|Vermont Air Pollution Control Regulations, Major Stationary Sources and Major Modifications (Vermont)||Vermont: Energy Resources||Environmental Regulations||Yes||State/Province||This section of the air quality standards applies to all major sources and major modifications and outlines the required control technology to achieve the most stringent emission rate. Emission reductions and emission reduction credits for various pollutants are explained in this section.|
|Vermont Air Pollution Control Regulations, Ambient Air Quality Standards (Vermont)||Vermont: Energy Resources||Environmental Regulations||Yes||State/Province||The ambient air quality standards are based on the national ambient air quality standards. The Vermont standards are classified as primary and secondary standards and judged adequate to protect public health and welfare. The standards apply to sulfur oxides, particulate matter, carbon monoxide, ozone, nitrogen dioxide, and lead.|
|Vermont Employment Growth Incentive (Vermont)||Vermont: Energy Resources||Industry Recruitment/Support|
|Yes||State/Province||The purpose of the Employment Growth Incentive (VEGI) is to encourage job creation in Vermont by a Vermont company, a Vermont division of a company that plans to grow and expand in Vermont, a company considering locating a new business or division in Vermont, or a Vermont start-up business activity. VEGI can provide a cash payment, based not the revenue return generated to the state by prospective qualifying job and payroll creation and capital investments, to businesses that have been authorized to earn the incentive and who then meet performance requirements.|
|Vermont Hazardous Waste Mangement Regulations (Vermont)||Vermont: Energy Resources||Environmental Regulations||Yes||State/Province||These regulations are intended to protect public health and the environment by comprehensively regulating the generation, storage, collection, transport, treatment, disposal, use, reuse, and recycling of hazardous waste in Vermont.|
|Vermont Land Use and Development, Act 250 (Vermont)||Vermont: Energy Resources||Environmental Regulations||Yes||State/Province||The Act 250 program provides a public, quasi-judicial process for reviewing and managing the environmental consequences of major developments in Vermont. The program is implemented through 9 district commissions. The district commissions review criteria such as impacts on water and air quality, water availability, soil erosion, transportation impacts, impacts to natural and scenic beauty, and conformance with local and regional plans. The Land Use Panel oversees the activities of the District Environmental Commissions and the enforcement of Act 250 permits, and conducts rule making related to the Act 250 program.|
|Vermont Seed Capital Fund (Vermont)||Vermont: Energy Resources||Corporate Tax Incentive||Yes||State/Province||The Vermont Seed Capital Fund increases the amount of investment capital available to new Vermont firms or to existing Vermont firms for the purpose of expansion. The first $5 million of capitalization contributed by taxpayers on or before January 1, 2014. Lesser of 4% of contribution or 50% of tax liability prior to allowance of this credit. There is a four year carry forward. Maximum aggregate credit 20% of contribution. Credit is nontransferable except from an involuntary transfer of interest in the credit.|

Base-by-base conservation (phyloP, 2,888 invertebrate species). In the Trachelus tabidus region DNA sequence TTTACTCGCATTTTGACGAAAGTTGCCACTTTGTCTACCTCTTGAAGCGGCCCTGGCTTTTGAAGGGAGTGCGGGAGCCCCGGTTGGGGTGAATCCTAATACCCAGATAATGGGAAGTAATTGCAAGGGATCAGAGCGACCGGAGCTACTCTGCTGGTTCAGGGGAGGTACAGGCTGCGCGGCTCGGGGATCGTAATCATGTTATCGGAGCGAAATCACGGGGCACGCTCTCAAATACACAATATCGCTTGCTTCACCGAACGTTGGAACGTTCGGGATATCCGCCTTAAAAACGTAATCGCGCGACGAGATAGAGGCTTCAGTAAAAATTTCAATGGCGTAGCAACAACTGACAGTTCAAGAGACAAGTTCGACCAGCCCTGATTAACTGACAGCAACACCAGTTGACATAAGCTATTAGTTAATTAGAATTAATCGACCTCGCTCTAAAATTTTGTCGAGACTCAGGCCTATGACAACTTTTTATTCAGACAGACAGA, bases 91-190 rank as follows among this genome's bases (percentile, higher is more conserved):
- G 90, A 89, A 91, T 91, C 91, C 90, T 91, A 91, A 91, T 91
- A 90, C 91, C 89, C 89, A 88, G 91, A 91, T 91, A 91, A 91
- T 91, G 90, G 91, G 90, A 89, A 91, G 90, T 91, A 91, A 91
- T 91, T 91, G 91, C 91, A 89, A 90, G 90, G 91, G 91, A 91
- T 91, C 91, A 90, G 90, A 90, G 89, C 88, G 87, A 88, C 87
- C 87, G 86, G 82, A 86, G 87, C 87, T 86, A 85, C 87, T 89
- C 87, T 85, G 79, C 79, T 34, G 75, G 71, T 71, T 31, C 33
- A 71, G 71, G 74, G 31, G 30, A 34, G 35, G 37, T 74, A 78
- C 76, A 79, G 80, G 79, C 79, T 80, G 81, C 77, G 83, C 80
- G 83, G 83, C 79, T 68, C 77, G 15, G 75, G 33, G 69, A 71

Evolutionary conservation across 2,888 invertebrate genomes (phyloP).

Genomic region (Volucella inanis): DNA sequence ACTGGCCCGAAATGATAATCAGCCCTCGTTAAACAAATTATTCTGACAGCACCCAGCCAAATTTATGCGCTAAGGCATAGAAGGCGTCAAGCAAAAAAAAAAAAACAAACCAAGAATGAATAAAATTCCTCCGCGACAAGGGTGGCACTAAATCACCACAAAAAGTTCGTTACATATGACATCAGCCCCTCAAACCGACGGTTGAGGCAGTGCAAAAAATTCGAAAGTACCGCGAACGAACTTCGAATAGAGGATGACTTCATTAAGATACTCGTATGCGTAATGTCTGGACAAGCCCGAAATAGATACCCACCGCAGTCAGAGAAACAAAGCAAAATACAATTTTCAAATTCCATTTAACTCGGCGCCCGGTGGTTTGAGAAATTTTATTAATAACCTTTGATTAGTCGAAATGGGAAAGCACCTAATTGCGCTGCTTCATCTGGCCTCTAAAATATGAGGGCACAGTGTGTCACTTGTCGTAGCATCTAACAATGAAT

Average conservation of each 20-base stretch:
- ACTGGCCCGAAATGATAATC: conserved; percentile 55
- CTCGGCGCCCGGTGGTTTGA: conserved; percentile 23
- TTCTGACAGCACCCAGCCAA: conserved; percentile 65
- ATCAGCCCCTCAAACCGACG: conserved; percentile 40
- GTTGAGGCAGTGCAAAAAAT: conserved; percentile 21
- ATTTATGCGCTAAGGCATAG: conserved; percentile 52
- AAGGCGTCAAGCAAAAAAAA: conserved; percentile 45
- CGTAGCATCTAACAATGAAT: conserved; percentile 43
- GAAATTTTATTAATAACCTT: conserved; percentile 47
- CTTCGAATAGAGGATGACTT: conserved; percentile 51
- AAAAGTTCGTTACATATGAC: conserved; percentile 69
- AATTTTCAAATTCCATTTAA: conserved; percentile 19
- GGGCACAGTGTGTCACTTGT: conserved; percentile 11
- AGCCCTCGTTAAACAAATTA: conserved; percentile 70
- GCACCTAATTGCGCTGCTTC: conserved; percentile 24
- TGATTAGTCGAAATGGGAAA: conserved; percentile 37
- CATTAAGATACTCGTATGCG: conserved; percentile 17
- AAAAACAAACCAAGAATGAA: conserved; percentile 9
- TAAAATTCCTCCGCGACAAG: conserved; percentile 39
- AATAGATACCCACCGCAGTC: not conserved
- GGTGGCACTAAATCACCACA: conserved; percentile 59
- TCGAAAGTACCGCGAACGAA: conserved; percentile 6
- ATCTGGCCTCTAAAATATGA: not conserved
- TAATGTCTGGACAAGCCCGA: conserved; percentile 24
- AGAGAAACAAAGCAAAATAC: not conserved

|Vermont Sustainable Jobs Fund (Vermont)||Vermont: Energy Resources||Bond Program|
|Yes||State/Province||The Vermont Sustainable Job Fund offers grants, loans, and technical assistance. VSJF's grant-making depends on the funds it raised and its strategic market development focus. Grant proposals are solicited through an RFP process or for particular initiatives. The current focus is on the intersection between renewable energy, sustainable agriculture, and sustainable forest products.|
|Vermont Village Green Program (Vermont)||Vermont: Energy Resources||Grant Program||Yes||State/Province||The purpose of this solicitation is to obtain proposals from eligible organizations for projects that implement renewable energy district heating projects (including combined heat and power). Preference will be given to applicants proposing projects that have completed feasibility or planning studies recommending a decision to proceed. All projects must be built in Vermont. All Combined Heat and Power (CHP) projects must be grid-connected.|
|Vermont Wetland Rules (Vermont)||Vermont: Energy Resources||Environmental Regulations||Yes||State/Province||A permit is required for any activity within a Class I or Class II wetland or wetland buffer zone which is not an allowed use. Activity in Class I or Class II wetland or its associated buffer zone is prohibited unless it is an allowed use or authorized by a permit, etc. Applicants have the burden to show that a proposed activity in Class I or Class II wetland or its buffer zone complies with rules and will not have undue adverse effect on protected functions and values.|
|Water Pollution Control Permit Regulations (Vermont)||Vermont: Energy Resources||Environmental Regulations||Yes||State/Province||These regulations outline the permits and permitting processes for point discharges to surface waters and outline the monitoring and reporting requirements.|